A Humble, Hard Start

A native of Battle Creek, Michigan, Manby grew up in a poor family. His father owned and operated a local Oliver farm machinery dealership, which lost out to the growing John Deere market share in the 1960s. Manby underscored that he was not born into the wealthy corporate world.

“During about a seven-year period, my dad was trying to make this dealership work. My mom told me at his death that he brought home about $50 a week for those seven years. That's about $2,500 a year. And all the fights in our home and the tension in our home was about money. My mom made it clear at a very young age that there is no money for college; you’re going to do it on your own. I didn't enter the workforce thinking love was the answer to business.”

Manby's earlier career period spanned two automotive brands owned by General Motors that, while successful, were sold off during the GM bankruptcy during the Great Recession. “What I generally saw, especially at General Motors, was a core leadership that was autocratic and intimidating,” Manby said. "A lot of men were smoking cigars, and drinking way too much Scotch during the day, and they would get really angry in meetings if you don't hit your numbers. You were gone. And there was very little discussion about people's development and culture. Fear does not drive innovation."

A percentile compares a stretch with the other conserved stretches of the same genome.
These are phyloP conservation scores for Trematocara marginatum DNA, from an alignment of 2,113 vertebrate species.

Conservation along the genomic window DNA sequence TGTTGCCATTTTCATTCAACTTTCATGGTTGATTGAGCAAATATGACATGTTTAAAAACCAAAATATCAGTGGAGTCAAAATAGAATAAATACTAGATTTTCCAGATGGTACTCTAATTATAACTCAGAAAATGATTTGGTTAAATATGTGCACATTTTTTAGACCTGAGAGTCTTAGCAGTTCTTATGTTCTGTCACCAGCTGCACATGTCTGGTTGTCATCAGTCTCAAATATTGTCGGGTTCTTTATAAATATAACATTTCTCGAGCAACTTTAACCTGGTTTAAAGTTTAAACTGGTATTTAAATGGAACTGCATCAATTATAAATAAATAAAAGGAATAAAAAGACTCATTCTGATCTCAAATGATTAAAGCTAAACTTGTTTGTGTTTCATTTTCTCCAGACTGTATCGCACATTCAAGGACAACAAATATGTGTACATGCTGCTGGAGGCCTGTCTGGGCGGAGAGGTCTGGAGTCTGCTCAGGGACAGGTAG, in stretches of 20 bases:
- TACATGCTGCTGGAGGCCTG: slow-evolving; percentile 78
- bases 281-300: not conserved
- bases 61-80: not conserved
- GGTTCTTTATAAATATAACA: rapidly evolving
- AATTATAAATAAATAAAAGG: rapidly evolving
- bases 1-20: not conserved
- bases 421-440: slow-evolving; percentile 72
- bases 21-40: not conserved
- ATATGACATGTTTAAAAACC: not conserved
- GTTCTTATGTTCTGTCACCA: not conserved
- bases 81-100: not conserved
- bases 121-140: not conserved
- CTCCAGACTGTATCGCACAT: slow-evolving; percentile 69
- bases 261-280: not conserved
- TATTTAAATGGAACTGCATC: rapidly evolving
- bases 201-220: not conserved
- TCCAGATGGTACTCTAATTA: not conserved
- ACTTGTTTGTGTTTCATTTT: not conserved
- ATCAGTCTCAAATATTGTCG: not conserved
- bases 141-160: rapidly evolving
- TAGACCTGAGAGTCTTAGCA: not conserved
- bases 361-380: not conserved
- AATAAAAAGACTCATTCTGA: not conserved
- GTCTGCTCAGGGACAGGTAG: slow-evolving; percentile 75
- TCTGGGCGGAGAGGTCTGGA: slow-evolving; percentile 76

Keynoter Joel Manby shows an image from his childhood that taught him lessons about success, failure, and hard work. - Photo: Ross Stewart / Stewart Digital Media

Keynoter Joel Manby shows an image from his childhood that taught him lessons about success, failure, and hard work.

Photo: Ross Stewart / Stewart Digital Media

Learning to Lead with Heart

From there, Manby took the CEO role at Herschend Enterprises where during his 15 years with the company, he learned about and developed a set of leadership principles based on love. His experiences led to his appearance on "Undercover Boss," which mentioned the company’s foundation that helped employees in need. The episode was viewed by 25 million people. “We had so many emails from customers and people watching the show that our servers shut down at Herschend,” he said.

“There were millions of people saying we have a leadership crisis, we should expect more from our leaders, and they should care about us as well as the numbers. And it was because of that response that I decided to write Love Works.

“And it really does work. From a number standpoint, it gets great results. It's not the reason to do it, but it's what happens. At Herschend, our return on investment and our margins were as good as anybody's in the industry, including Disney and Universal, which are much bigger companies.”